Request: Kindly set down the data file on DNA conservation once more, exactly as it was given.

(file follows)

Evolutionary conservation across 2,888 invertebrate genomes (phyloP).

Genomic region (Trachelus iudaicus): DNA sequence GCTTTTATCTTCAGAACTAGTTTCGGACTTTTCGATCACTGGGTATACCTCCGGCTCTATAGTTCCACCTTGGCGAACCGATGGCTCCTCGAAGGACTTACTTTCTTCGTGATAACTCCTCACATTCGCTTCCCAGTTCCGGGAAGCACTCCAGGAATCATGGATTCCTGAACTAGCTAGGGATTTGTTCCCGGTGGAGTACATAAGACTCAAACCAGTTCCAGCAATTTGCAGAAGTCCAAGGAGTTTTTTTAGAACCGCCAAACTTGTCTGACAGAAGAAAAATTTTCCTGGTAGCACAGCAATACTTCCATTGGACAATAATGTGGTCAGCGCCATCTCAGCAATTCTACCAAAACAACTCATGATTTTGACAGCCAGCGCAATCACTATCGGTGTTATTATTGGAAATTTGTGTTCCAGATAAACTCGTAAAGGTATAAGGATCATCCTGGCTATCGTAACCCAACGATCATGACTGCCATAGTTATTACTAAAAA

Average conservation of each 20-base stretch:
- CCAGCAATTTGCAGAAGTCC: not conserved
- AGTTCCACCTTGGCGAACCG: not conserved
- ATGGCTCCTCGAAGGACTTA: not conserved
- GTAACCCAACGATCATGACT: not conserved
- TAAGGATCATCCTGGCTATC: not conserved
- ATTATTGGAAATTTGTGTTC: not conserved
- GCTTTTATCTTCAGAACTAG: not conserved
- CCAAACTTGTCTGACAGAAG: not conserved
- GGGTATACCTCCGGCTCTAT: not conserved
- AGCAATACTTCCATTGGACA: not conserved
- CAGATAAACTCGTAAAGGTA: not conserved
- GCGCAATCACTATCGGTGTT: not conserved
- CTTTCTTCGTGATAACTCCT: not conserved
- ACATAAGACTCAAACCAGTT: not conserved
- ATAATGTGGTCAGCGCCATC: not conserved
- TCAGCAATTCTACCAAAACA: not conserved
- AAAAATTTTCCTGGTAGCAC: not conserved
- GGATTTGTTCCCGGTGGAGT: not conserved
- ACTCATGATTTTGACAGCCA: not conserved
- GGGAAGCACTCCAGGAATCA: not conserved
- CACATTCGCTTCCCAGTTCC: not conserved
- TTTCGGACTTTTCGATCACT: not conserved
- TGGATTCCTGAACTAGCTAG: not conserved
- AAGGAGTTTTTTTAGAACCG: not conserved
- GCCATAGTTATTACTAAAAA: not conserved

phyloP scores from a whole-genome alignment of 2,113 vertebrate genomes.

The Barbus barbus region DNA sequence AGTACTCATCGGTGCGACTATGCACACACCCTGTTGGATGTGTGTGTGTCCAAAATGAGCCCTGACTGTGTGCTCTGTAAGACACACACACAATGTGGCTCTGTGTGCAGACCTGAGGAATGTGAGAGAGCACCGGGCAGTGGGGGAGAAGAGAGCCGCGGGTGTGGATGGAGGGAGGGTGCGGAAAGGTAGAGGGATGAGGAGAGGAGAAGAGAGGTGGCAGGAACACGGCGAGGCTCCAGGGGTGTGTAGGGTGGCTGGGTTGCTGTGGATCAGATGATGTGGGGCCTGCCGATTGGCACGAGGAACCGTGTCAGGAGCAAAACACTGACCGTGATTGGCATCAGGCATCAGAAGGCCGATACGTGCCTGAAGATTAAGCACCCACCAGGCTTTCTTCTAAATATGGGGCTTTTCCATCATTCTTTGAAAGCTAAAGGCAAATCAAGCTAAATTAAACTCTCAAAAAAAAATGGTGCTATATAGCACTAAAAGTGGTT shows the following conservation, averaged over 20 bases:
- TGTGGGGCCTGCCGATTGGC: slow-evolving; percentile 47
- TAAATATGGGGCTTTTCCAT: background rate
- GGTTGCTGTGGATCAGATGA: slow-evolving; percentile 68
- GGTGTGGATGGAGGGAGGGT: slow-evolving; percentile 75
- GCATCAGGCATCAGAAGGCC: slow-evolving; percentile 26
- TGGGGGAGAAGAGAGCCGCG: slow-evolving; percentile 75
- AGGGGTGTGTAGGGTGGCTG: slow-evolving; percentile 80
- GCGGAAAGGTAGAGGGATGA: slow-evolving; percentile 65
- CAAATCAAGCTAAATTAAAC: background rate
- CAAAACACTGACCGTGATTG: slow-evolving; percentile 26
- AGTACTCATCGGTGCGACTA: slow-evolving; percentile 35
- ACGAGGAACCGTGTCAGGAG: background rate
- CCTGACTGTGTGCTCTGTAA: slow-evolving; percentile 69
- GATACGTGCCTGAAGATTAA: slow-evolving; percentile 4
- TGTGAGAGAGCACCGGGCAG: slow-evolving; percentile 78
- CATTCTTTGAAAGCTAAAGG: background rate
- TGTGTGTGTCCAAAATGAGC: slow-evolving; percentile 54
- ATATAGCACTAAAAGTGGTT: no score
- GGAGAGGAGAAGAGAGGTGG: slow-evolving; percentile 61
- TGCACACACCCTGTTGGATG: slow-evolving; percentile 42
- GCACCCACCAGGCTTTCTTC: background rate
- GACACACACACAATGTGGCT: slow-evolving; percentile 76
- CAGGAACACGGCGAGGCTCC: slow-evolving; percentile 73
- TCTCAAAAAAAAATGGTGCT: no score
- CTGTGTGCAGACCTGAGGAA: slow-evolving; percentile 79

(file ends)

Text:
Evolutionary conservation across 2,888 invertebrate genomes (phyloP).

Genomic region (Trachelus iudaicus): DNA sequence GCTTTTATCTTCAGAACTAGTTTCGGACTTTTCGATCACTGGGTATACCTCCGGCTCTATAGTTCCACCTTGGCGAACCGATGGCTCCTCGAAGGACTTACTTTCTTCGTGATAACTCCTCACATTCGCTTCCCAGTTCCGGGAAGCACTCCAGGAATCATGGATTCCTGAACTAGCTAGGGATTTGTTCCCGGTGGAGTACATAAGACTCAAACCAGTTCCAGCAATTTGCAGAAGTCCAAGGAGTTTTTTTAGAACCGCCAAACTTGTCTGACAGAAGAAAAATTTTCCTGGTAGCACAGCAATACTTCCATTGGACAATAATGTGGTCAGCGCCATCTCAGCAATTCTACCAAAACAACTCATGATTTTGACAGCCAGCGCAATCACTATCGGTGTTATTATTGGAAATTTGTGTTCCAGATAAACTCGTAAAGGTATAAGGATCATCCTGGCTATCGTAACCCAACGATCATGACTGCCATAGTTATTACTAAAAA

Average conservation of each 20-base stretch:
- CCAGCAATTTGCAGAAGTCC: not conserved
- AGTTCCACCTTGGCGAACCG: not conserved
- ATGGCTCCTCGAAGGACTTA: not conserved
- GTAACCCAACGATCATGACT: not conserved
- TAAGGATCATCCTGGCTATC: not conserved
- ATTATTGGAAATTTGTGTTC: not conserved
- GCTTTTATCTTCAGAACTAG: not conserved
- CCAAACTTGTCTGACAGAAG: not conserved
- GGGTATACCTCCGGCTCTAT: not conserved
- AGCAATACTTCCATTGGACA: not conserved
- CAGATAAACTCGTAAAGGTA: not conserved
- GCGCAATCACTATCGGTGTT: not conserved
- CTTTCTTCGTGATAACTCCT: not conserved
- ACATAAGACTCAAACCAGTT: not conserved
- ATAATGTGGTCAGCGCCATC: not conserved
- TCAGCAATTCTACCAAAACA: not conserved
- AAAAATTTTCCTGGTAGCAC: not conserved
- GGATTTGTTCCCGGTGGAGT: not conserved
- ACTCATGATTTTGACAGCCA: not conserved
- GGGAAGCACTCCAGGAATCA: not conserved
- CACATTCGCTTCCCAGTTCC: not conserved
- TTTCGGACTTTTCGATCACT: not conserved
- TGGATTCCTGAACTAGCTAG: not conserved
- AAGGAGTTTTTTTAGAACCG: not conserved
- GCCATAGTTATTACTAAAAA: not conserved

phyloP scores from a whole-genome alignment of 2,113 vertebrate genomes.

The Barbus barbus region DNA sequence AGTACTCATCGGTGCGACTATGCACACACCCTGTTGGATGTGTGTGTGTCCAAAATGAGCCCTGACTGTGTGCTCTGTAAGACACACACACAATGTGGCTCTGTGTGCAGACCTGAGGAATGTGAGAGAGCACCGGGCAGTGGGGGAGAAGAGAGCCGCGGGTGTGGATGGAGGGAGGGTGCGGAAAGGTAGAGGGATGAGGAGAGGAGAAGAGAGGTGGCAGGAACACGGCGAGGCTCCAGGGGTGTGTAGGGTGGCTGGGTTGCTGTGGATCAGATGATGTGGGGCCTGCCGATTGGCACGAGGAACCGTGTCAGGAGCAAAACACTGACCGTGATTGGCATCAGGCATCAGAAGGCCGATACGTGCCTGAAGATTAAGCACCCACCAGGCTTTCTTCTAAATATGGGGCTTTTCCATCATTCTTTGAAAGCTAAAGGCAAATCAAGCTAAATTAAACTCTCAAAAAAAAATGGTGCTATATAGCACTAAAAGTGGTT shows the following conservation, averaged over 20 bases:
- TGTGGGGCCTGCCGATTGGC: slow-evolving; percentile 47
- TAAATATGGGGCTTTTCCAT: background rate
- GGTTGCTGTGGATCAGATGA: slow-evolving; percentile 68
- GGTGTGGATGGAGGGAGGGT: slow-evolving; percentile 75
- GCATCAGGCATCAGAAGGCC: slow-evolving; percentile 26
- TGGGGGAGAAGAGAGCCGCG: slow-evolving; percentile 75
- AGGGGTGTGTAGGGTGGCTG: slow-evolving; percentile 80
- GCGGAAAGGTAGAGGGATGA: slow-evolving; percentile 65
- CAAATCAAGCTAAATTAAAC: background rate
- CAAAACACTGACCGTGATTG: slow-evolving; percentile 26
- AGTACTCATCGGTGCGACTA: slow-evolving; percentile 35
- ACGAGGAACCGTGTCAGGAG: background rate
- CCTGACTGTGTGCTCTGTAA: slow-evolving; percentile 69
- GATACGTGCCTGAAGATTAA: slow-evolving; percentile 4
- TGTGAGAGAGCACCGGGCAG: slow-evolving; percentile 78
- CATTCTTTGAAAGCTAAAGG: background rate
- TGTGTGTGTCCAAAATGAGC: slow-evolving; percentile 54
- ATATAGCACTAAAAGTGGTT: no score
- GGAGAGGAGAAGAGAGGTGG: slow-evolving; percentile 61
- TGCACACACCCTGTTGGATG: slow-evolving; percentile 42
- GCACCCACCAGGCTTTCTTC: background rate
- GACACACACACAATGTGGCT: slow-evolving; percentile 76
- CAGGAACACGGCGAGGCTCC: slow-evolving; percentile 73
- TCTCAAAAAAAAATGGTGCT: no score
- CTGTGTGCAGACCTGAGGAA: slow-evolving; percentile 79